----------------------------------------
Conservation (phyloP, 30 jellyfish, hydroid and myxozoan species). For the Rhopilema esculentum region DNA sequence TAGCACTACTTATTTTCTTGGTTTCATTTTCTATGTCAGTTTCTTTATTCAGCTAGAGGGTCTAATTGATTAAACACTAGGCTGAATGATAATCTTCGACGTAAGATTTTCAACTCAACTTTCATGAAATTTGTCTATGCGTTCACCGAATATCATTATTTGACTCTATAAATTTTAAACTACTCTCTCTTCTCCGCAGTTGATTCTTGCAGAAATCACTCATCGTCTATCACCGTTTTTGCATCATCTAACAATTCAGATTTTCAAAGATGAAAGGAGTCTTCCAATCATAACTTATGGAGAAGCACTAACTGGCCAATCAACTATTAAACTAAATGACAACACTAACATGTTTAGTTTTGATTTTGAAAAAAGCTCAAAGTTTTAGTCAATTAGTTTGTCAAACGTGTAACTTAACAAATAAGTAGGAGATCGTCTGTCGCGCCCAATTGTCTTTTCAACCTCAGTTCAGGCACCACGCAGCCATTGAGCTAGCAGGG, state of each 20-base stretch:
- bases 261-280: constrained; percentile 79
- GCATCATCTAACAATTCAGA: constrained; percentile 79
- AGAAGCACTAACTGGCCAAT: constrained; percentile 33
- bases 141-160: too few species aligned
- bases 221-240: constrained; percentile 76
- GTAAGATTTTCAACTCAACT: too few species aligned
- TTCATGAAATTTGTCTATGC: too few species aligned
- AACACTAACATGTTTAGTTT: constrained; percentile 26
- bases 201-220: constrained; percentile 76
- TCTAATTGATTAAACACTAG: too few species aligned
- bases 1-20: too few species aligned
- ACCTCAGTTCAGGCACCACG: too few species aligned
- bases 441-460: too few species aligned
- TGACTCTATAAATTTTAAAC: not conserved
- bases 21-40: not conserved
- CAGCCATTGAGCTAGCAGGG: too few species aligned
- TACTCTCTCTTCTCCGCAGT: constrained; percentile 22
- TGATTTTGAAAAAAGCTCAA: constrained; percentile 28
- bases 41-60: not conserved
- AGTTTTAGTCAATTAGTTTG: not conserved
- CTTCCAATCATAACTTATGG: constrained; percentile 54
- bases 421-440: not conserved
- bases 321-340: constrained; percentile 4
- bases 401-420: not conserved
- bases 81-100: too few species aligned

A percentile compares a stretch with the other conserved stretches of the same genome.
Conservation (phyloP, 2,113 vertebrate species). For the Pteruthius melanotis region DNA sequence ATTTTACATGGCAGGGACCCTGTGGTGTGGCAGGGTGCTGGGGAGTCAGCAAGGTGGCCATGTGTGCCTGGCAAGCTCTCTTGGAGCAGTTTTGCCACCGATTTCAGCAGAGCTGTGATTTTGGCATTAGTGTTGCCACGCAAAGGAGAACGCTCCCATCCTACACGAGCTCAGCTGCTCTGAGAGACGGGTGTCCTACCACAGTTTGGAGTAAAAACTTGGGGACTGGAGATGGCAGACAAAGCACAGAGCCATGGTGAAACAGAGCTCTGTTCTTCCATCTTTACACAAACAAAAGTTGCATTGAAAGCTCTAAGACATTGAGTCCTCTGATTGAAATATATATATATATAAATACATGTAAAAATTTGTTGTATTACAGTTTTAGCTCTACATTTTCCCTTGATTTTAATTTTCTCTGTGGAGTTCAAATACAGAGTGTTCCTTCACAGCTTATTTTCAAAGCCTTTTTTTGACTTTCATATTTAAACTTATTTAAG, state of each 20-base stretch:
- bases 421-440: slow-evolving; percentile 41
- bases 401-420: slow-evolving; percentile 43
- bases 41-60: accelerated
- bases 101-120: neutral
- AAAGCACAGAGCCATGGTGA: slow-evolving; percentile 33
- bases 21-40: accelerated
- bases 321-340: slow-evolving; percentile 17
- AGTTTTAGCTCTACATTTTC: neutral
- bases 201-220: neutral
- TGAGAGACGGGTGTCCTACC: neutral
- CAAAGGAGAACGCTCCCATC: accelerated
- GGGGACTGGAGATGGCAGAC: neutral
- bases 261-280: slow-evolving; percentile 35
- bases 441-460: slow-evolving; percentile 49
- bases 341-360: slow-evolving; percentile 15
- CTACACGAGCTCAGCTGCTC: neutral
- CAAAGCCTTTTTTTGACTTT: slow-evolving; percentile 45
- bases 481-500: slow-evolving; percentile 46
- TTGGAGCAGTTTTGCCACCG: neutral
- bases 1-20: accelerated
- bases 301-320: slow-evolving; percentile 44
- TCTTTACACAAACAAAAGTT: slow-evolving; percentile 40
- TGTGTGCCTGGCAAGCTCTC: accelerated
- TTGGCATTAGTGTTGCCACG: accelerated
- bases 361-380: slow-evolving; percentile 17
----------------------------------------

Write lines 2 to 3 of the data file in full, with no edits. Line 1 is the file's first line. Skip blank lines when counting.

- bases 261-280: constrained; percentile 79
- GCATCATCTAACAATTCAGA: constrained; percentile 79